BUT. We are moving! To somewhere with a much friendlier reputation. So I am really, really hoping things improve and this isn't just The Way Adulthood Is Going To Be From Now On.
posted by Cozybee at 11:05 AM on January 5 [5 favorites]


I am a wee bit surprised no one has discussed making friends at work, which is how I made my friends after college. I made them at the places I worked. And some of them, after I stopped working at those places, were still friends. In fact, some of them only became true friends after I left those places of work.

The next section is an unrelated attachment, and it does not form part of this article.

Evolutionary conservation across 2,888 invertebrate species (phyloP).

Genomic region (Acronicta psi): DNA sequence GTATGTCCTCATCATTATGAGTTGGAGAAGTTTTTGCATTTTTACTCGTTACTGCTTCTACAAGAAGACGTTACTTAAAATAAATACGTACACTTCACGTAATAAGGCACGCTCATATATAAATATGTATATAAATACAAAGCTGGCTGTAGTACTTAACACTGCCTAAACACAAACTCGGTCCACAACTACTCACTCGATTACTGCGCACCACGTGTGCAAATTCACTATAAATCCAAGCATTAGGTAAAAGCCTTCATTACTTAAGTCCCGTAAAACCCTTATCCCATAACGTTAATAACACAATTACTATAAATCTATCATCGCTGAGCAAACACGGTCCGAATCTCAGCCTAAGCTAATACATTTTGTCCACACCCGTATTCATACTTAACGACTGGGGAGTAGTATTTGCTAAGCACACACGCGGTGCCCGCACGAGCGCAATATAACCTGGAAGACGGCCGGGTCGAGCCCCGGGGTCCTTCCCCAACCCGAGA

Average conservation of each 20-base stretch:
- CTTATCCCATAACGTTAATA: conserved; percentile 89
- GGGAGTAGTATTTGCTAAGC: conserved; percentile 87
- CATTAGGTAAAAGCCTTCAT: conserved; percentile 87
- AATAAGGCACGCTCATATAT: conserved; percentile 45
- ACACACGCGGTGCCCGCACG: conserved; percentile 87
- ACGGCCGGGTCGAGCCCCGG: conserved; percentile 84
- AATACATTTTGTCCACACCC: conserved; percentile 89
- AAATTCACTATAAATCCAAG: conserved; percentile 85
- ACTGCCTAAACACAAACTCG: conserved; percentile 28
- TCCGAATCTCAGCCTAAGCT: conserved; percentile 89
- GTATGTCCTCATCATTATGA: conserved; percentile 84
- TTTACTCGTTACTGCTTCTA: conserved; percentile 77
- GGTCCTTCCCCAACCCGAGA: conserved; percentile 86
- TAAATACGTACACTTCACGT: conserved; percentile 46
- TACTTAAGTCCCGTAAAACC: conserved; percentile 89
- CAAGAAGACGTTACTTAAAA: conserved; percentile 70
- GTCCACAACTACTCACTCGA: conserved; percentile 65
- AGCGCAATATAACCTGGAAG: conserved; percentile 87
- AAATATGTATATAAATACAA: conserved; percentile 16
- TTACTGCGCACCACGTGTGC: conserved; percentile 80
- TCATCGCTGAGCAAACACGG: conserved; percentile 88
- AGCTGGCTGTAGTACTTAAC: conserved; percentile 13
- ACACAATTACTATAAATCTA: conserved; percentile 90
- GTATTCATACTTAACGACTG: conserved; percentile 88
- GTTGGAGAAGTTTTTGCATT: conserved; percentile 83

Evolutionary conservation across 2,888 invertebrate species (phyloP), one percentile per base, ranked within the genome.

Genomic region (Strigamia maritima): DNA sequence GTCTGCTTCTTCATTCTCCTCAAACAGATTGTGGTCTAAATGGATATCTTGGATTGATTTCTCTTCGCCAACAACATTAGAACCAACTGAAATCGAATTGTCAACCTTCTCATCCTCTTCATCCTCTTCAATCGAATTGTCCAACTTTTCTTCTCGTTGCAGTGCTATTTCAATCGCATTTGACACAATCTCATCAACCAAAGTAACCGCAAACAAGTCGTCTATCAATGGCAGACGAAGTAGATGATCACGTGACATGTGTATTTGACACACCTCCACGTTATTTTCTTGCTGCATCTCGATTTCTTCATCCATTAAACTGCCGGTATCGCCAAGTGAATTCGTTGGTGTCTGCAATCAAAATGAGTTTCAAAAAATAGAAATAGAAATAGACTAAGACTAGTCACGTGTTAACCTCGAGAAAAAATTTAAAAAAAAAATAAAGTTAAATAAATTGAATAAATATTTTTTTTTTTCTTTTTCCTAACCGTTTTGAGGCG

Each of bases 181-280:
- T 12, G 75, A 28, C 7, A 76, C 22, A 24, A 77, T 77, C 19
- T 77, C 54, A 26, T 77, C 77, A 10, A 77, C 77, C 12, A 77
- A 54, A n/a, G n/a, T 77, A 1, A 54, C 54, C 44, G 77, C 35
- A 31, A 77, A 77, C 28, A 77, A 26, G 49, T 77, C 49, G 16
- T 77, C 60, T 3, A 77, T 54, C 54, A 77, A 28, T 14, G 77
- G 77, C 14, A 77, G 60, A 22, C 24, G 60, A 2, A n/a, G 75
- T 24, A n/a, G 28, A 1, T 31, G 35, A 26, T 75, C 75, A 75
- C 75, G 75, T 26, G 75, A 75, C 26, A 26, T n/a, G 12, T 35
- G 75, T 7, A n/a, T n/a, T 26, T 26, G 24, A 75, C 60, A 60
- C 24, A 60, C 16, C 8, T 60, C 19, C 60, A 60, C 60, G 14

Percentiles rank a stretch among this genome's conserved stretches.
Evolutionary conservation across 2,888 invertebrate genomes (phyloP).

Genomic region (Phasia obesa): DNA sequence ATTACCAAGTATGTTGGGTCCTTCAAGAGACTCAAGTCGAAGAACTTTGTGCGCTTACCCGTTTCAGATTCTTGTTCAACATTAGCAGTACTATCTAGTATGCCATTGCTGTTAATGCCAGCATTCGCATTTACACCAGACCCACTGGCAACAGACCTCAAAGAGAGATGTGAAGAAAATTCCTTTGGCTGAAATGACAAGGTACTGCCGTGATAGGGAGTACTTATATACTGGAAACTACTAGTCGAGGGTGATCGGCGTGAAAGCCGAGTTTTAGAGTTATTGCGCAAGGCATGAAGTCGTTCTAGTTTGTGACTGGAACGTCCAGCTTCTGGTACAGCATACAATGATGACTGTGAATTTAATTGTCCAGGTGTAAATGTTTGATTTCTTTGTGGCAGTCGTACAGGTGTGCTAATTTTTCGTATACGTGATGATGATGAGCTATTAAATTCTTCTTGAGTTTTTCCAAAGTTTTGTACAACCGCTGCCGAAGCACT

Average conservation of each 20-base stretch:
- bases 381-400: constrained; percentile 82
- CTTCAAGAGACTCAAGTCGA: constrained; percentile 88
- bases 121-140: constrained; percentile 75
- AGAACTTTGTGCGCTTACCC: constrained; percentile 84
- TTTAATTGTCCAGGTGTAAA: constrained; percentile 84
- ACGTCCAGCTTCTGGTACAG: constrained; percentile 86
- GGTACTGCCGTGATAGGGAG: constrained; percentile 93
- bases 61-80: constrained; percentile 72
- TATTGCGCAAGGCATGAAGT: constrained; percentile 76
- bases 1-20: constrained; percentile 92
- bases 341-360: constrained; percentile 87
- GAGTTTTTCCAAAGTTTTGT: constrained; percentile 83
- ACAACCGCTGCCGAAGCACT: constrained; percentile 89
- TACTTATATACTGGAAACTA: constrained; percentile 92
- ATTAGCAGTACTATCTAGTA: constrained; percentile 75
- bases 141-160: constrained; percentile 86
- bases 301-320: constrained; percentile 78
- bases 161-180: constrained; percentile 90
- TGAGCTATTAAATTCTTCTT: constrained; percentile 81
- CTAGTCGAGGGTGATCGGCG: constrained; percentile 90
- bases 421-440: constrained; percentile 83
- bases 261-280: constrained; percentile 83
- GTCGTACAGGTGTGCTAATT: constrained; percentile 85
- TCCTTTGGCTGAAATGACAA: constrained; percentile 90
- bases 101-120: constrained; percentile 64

Supposedly (cannot find the link) it takes something like 50 hours of time spent together for people to become close friends. That’s pretty easy to do at work, even if you aren’t spending 50 hours together sharing your deepest personal secrets. I have not had a 9-to-5 office job in many many years and that makes finding friends more challenging now. Because I go to a regular Al-Anon meeting, often every week, it is possible I will be able to make some new friends in Sweden through that meeting as I did through my home meeting in California. I made myself go out today after my meeting with a group of people from the fellowship to a café because how else will I get to know any of these people better?